Nokia Admits Regret For Backlash Against Its Health Mate App

The Finnish firm made a few too many changes to the Withings fitness-tracking app

Nokia has voiced regret at the frustration its Heath Mate fitness-tracking app has caused its users and promise to integrate missing features into the software. 

The BBC reports Nokia’s mea culpa  stems from its take over of the Withings fitness-tech brand back in 2016, where the Finnish firm took the Withings Health Mate app and reworked it into a Nokia branded version. 

But this was with the ire of users who gave it negative reviews noting Nokia had removed popular feature included in the original Withings version and had blighted the software with technical issues. 

Withings woes 

Nokia Health Mate“The first release of the app was so full of bugs it was incredible. Their new app is appalling and everyone wants the old one back, which we loved. They’ve decimated our investment in quite expensive Withings products.”

Poor reviews referenced syncing problems, app bugs, an non user friendly interface and the removal of features present in the app’s predecessor. 

“We released an update which corrects many of the issues. Very soon we will have another update to integrate the few missing features,” Nokia told the BBC.  “We will not be satisfied until the final issues have been addressed to deliver the quality user experience consumers have come to expect from Nokia products.”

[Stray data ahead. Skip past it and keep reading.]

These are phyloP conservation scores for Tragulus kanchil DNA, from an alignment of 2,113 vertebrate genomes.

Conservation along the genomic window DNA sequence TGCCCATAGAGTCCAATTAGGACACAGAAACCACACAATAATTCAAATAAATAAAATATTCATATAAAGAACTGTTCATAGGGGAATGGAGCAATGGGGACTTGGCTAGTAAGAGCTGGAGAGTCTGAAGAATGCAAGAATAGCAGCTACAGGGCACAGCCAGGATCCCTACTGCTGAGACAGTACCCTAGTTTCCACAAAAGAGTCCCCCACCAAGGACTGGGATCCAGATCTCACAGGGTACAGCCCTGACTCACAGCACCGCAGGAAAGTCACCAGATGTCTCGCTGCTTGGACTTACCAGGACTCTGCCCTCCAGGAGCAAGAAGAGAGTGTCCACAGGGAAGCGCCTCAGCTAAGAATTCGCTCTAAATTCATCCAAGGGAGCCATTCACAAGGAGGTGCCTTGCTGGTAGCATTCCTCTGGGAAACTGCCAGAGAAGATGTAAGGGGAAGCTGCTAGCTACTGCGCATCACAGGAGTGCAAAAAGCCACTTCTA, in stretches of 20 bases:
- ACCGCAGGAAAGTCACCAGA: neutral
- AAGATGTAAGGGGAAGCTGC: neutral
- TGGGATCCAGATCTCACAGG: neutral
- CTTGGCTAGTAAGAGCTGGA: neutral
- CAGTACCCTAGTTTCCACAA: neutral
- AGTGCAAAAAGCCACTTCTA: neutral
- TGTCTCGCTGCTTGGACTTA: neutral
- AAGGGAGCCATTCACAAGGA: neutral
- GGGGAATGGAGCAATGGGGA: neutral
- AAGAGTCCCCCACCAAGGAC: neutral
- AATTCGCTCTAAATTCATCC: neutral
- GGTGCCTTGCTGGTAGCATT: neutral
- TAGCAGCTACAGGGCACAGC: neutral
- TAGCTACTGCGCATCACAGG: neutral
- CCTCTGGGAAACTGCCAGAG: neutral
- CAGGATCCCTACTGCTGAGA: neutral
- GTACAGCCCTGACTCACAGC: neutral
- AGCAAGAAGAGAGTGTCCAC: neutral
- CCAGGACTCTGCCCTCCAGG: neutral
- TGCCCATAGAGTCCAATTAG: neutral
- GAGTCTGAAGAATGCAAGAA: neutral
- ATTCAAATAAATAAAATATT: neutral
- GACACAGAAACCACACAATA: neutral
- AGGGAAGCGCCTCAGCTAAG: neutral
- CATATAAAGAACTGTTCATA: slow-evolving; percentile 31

The situation here is less about a company releasing a troubled app, but more an example of how end users are ever more important in the software development chain. 

The plethora of alternative apps and competing ecosystems, particularly in mobile-orientated software, means the market can be tough for both new and existing developers to garner attention and acclaim.

Poor apps and feature introduction, or in this case removal, can rapidly provoke negativity from an established user base and erode a company or developers reputation,

As such in the case of Nokia, the Health Mate debacle serves as a lesson that it is worth consulting users before massive feature and interface changes are put into action. And to not forget that in the app world the users are generally the ones with the clout, not the tech firms no matter what their mobile vintage.  

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